The Masonic Grand Lodge of Texas conducted a cornerstone dedication ceremony at the elementary building project on Thursday. Masonic dignitaries from throughout the region were in attendance.
“It was an honor to be able to conduct the cornerstone ceremony here at Blanco, where the connection between the school and Masonry goes so far back,” said Past Grand Master Gene Carnes, who officiated the ceremony.
In 1874, Blanco Lodge # 216 got approval from the Grand Lodge to build a Masonic University. A local couple, R. C. and Margaret Traweeks, donated ten acres of land for the site. That site is the current site of the historical building, the elementary school, and the BISD administrative offices.
Those early Masons dug a well, quarried stone from north of town, and laid out a foundation upon which to build the university. Unfortunately, they ran out of funds, and the project failed to materialize.
In 1883, a local group of citizens got together and determined to build a new high school. The Masons, along with the Traweeks, conveyed the land along with the quarried stones to this group of citizens to build that high school.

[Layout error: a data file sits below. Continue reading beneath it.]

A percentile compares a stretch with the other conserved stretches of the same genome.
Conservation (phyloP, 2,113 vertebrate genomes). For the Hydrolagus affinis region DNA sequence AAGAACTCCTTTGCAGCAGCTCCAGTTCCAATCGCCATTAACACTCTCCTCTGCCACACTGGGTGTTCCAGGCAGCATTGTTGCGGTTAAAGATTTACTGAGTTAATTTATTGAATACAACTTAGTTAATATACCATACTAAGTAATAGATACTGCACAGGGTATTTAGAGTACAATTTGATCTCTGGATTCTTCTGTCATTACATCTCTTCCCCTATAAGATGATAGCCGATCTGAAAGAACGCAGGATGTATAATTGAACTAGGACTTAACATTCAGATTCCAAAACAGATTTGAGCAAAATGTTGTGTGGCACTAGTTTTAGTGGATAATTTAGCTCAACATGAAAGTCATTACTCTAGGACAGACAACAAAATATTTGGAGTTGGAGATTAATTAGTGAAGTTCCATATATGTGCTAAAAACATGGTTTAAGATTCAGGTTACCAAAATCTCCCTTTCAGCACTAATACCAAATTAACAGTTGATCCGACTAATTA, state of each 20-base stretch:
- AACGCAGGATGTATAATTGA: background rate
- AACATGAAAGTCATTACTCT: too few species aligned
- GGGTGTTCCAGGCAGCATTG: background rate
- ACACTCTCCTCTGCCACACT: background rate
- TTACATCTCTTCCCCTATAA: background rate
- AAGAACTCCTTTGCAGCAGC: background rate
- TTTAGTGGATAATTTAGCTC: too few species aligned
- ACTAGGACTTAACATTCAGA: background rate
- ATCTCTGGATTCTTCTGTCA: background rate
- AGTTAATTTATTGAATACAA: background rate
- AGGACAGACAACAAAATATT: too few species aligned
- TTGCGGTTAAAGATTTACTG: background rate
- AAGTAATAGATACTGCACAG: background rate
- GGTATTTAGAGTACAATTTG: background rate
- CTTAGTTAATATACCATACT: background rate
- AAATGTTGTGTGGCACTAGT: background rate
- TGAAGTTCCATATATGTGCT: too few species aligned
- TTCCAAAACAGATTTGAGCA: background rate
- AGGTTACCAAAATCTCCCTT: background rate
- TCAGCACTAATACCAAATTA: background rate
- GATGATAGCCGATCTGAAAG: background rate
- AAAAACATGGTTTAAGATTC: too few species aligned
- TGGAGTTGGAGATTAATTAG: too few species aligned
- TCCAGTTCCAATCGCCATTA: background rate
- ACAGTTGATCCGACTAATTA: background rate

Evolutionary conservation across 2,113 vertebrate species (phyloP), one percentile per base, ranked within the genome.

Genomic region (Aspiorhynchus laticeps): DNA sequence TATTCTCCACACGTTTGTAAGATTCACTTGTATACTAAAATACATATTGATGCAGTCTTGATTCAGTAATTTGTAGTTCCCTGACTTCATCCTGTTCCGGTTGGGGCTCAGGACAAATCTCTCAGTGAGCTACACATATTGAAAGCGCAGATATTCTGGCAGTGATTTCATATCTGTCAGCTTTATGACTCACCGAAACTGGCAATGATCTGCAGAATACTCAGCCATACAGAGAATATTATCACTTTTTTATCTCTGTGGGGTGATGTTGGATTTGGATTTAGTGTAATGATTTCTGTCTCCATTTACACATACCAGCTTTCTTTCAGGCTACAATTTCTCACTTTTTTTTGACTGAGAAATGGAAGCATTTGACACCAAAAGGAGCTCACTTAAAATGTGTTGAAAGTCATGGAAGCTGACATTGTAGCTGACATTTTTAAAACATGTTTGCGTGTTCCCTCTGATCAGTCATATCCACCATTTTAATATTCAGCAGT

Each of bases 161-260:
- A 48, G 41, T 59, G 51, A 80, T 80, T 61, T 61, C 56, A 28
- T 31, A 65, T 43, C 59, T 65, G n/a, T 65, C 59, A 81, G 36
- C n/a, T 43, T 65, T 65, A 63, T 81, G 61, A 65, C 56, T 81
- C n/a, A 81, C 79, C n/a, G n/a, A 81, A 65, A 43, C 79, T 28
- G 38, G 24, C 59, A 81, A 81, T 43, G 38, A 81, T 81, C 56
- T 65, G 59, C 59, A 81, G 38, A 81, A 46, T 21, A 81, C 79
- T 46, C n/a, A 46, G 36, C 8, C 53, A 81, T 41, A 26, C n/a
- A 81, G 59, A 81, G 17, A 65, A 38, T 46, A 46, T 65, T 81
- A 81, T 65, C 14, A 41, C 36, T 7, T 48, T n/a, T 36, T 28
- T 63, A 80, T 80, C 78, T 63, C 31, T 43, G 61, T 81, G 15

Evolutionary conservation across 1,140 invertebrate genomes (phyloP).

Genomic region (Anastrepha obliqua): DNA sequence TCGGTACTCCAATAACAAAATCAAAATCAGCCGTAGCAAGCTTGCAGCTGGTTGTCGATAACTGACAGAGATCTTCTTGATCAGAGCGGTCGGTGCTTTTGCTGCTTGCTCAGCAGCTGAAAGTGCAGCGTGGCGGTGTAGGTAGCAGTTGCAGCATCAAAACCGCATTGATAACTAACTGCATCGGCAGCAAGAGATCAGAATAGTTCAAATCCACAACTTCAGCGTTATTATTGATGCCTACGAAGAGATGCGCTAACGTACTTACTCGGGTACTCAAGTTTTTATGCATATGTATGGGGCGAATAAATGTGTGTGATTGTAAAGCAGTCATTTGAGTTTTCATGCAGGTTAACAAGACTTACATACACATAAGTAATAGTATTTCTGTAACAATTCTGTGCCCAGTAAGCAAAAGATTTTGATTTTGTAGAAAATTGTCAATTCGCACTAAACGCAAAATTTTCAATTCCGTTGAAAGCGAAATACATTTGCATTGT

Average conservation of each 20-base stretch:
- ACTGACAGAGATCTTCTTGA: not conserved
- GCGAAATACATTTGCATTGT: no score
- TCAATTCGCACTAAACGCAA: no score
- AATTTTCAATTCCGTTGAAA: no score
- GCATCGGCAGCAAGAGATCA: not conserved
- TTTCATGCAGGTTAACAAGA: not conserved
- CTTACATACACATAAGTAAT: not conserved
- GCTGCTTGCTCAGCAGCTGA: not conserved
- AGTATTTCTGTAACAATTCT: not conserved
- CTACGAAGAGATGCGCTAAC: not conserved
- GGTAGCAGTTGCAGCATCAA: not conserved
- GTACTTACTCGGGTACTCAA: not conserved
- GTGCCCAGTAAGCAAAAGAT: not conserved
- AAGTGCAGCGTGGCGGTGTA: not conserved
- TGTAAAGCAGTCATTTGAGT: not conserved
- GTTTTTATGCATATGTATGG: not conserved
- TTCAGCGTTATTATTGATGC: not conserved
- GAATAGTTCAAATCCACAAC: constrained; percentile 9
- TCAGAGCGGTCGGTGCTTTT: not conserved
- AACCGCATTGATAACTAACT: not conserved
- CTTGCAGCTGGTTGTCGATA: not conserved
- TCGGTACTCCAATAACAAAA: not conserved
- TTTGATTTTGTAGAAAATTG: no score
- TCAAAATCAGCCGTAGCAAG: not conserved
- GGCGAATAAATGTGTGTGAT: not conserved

A new high school, built with stones acquired and upon the foundation first laid by the Masons, opened in 1884.
The new Blanco High School was destroyed by a fire in 1893. Students attended school at the courthouse for several years, until a new building was erected in 1902. That 1902 building was constructed of re-cycled stones from the original building.
The 1902 building soon fell into disrepair and was condemned. In 1921, a new building was erected, again by using the same stones from the original. That 1921 structure, architecturally classified as a “Mission/Spanish Colonial Revival” style, is the structure that is currently being renovated today.
“We are honored to have the Masons here to dedicate a cornerstone to our renovation project,” said Superintendent Dr. Buck Ford. “Their connection to Blanco ISD will be forever linked with this site, and with this historical building.”
“I want to thank them for their support of Blanco schools.”
Some source material for this article came from, “Proposed Application Form for National Register of Historic Places for the Blanco High School (1901),” submitted by Dorothy Howe Dillon and Retta Martin, July 14, 2010.